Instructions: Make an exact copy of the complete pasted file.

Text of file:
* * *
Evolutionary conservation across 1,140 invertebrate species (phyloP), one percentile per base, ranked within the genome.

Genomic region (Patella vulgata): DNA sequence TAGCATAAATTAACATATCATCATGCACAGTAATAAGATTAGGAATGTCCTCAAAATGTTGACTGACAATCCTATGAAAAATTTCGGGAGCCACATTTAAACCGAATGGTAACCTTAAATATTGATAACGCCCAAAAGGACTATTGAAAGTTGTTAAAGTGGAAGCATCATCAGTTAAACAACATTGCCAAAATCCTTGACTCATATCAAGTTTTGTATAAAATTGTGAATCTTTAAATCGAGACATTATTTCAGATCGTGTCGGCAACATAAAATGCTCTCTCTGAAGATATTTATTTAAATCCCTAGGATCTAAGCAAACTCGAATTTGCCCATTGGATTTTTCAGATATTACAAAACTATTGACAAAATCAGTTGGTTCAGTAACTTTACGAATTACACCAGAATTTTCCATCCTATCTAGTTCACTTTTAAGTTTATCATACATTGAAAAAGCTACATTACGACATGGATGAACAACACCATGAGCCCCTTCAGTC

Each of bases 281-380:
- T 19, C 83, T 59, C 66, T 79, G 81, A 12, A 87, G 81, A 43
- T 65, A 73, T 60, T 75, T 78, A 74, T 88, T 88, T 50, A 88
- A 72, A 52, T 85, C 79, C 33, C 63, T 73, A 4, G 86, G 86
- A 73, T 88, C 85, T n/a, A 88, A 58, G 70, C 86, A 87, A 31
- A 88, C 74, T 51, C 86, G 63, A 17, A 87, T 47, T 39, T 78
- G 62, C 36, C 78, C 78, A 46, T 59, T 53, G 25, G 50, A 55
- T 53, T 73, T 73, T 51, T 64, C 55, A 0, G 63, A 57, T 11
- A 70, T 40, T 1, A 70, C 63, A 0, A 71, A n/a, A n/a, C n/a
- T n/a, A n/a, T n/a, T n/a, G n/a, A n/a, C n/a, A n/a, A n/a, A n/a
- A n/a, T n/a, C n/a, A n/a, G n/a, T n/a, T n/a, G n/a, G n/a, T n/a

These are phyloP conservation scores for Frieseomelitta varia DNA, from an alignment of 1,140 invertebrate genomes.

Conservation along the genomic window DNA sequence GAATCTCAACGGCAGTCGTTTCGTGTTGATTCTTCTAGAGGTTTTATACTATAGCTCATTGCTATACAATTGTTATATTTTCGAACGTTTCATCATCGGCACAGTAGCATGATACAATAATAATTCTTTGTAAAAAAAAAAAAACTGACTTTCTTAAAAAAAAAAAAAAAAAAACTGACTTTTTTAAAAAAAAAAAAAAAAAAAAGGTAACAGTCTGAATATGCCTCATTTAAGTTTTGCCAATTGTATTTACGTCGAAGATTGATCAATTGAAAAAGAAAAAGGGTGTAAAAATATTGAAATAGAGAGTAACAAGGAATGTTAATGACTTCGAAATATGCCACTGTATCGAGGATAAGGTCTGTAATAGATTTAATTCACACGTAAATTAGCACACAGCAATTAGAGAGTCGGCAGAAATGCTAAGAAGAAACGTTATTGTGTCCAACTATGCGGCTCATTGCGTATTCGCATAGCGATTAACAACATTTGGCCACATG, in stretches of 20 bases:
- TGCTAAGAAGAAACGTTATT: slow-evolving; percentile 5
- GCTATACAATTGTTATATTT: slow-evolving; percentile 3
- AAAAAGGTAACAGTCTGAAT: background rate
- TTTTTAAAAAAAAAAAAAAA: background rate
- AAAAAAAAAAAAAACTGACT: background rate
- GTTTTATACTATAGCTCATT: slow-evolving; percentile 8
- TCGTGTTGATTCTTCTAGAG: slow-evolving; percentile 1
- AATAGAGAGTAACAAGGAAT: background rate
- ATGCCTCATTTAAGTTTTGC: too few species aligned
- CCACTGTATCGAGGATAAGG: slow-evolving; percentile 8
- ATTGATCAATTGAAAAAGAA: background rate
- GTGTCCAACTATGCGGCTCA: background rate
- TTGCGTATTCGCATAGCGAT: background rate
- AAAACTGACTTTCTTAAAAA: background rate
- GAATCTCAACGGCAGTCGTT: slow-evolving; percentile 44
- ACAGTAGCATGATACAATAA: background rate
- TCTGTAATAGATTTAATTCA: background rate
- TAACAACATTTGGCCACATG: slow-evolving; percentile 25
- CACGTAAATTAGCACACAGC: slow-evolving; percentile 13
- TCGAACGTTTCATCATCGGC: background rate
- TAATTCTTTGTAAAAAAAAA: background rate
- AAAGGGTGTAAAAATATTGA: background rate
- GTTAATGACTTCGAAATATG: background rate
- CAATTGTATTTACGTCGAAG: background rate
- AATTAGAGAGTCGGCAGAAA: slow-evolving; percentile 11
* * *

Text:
Evolutionary conservation across 1,140 invertebrate species (phyloP), one percentile per base, ranked within the genome.

Genomic region (Patella vulgata): DNA sequence TAGCATAAATTAACATATCATCATGCACAGTAATAAGATTAGGAATGTCCTCAAAATGTTGACTGACAATCCTATGAAAAATTTCGGGAGCCACATTTAAACCGAATGGTAACCTTAAATATTGATAACGCCCAAAAGGACTATTGAAAGTTGTTAAAGTGGAAGCATCATCAGTTAAACAACATTGCCAAAATCCTTGACTCATATCAAGTTTTGTATAAAATTGTGAATCTTTAAATCGAGACATTATTTCAGATCGTGTCGGCAACATAAAATGCTCTCTCTGAAGATATTTATTTAAATCCCTAGGATCTAAGCAAACTCGAATTTGCCCATTGGATTTTTCAGATATTACAAAACTATTGACAAAATCAGTTGGTTCAGTAACTTTACGAATTACACCAGAATTTTCCATCCTATCTAGTTCACTTTTAAGTTTATCATACATTGAAAAAGCTACATTACGACATGGATGAACAACACCATGAGCCCCTTCAGTC

Each of bases 281-380:
- T 19, C 83, T 59, C 66, T 79, G 81, A 12, A 87, G 81, A 43
- T 65, A 73, T 60, T 75, T 78, A 74, T 88, T 88, T 50, A 88
- A 72, A 52, T 85, C 79, C 33, C 63, T 73, A 4, G 86, G 86
- A 73, T 88, C 85, T n/a, A 88, A 58, G 70, C 86, A 87, A 31
- A 88, C 74, T 51, C 86, G 63, A 17, A 87, T 47, T 39, T 78
- G 62, C 36, C 78, C 78, A 46, T 59, T 53, G 25, G 50, A 55
- T 53, T 73, T 73, T 51, T 64, C 55, A 0, G 63, A 57, T 11
- A 70, T 40, T 1, A 70, C 63, A 0, A 71, A n/a, A n/a, C n/a
- T n/a, A n/a, T n/a, T n/a, G n/a, A n/a, C n/a, A n/a, A n/a, A n/a
- A n/a, T n/a, C n/a, A n/a, G n/a, T n/a, T n/a, G n/a, G n/a, T n/a

These are phyloP conservation scores for Frieseomelitta varia DNA, from an alignment of 1,140 invertebrate genomes.

Conservation along the genomic window DNA sequence GAATCTCAACGGCAGTCGTTTCGTGTTGATTCTTCTAGAGGTTTTATACTATAGCTCATTGCTATACAATTGTTATATTTTCGAACGTTTCATCATCGGCACAGTAGCATGATACAATAATAATTCTTTGTAAAAAAAAAAAAACTGACTTTCTTAAAAAAAAAAAAAAAAAAACTGACTTTTTTAAAAAAAAAAAAAAAAAAAAGGTAACAGTCTGAATATGCCTCATTTAAGTTTTGCCAATTGTATTTACGTCGAAGATTGATCAATTGAAAAAGAAAAAGGGTGTAAAAATATTGAAATAGAGAGTAACAAGGAATGTTAATGACTTCGAAATATGCCACTGTATCGAGGATAAGGTCTGTAATAGATTTAATTCACACGTAAATTAGCACACAGCAATTAGAGAGTCGGCAGAAATGCTAAGAAGAAACGTTATTGTGTCCAACTATGCGGCTCATTGCGTATTCGCATAGCGATTAACAACATTTGGCCACATG, in stretches of 20 bases:
- TGCTAAGAAGAAACGTTATT: slow-evolving; percentile 5
- GCTATACAATTGTTATATTT: slow-evolving; percentile 3
- AAAAAGGTAACAGTCTGAAT: background rate
- TTTTTAAAAAAAAAAAAAAA: background rate
- AAAAAAAAAAAAAACTGACT: background rate
- GTTTTATACTATAGCTCATT: slow-evolving; percentile 8
- TCGTGTTGATTCTTCTAGAG: slow-evolving; percentile 1
- AATAGAGAGTAACAAGGAAT: background rate
- ATGCCTCATTTAAGTTTTGC: too few species aligned
- CCACTGTATCGAGGATAAGG: slow-evolving; percentile 8
- ATTGATCAATTGAAAAAGAA: background rate
- GTGTCCAACTATGCGGCTCA: background rate
- TTGCGTATTCGCATAGCGAT: background rate
- AAAACTGACTTTCTTAAAAA: background rate
- GAATCTCAACGGCAGTCGTT: slow-evolving; percentile 44
- ACAGTAGCATGATACAATAA: background rate
- TCTGTAATAGATTTAATTCA: background rate
- TAACAACATTTGGCCACATG: slow-evolving; percentile 25
- CACGTAAATTAGCACACAGC: slow-evolving; percentile 13
- TCGAACGTTTCATCATCGGC: background rate
- TAATTCTTTGTAAAAAAAAA: background rate
- AAAGGGTGTAAAAATATTGA: background rate
- GTTAATGACTTCGAAATATG: background rate
- CAATTGTATTTACGTCGAAG: background rate
- AATTAGAGAGTCGGCAGAAA: slow-evolving; percentile 11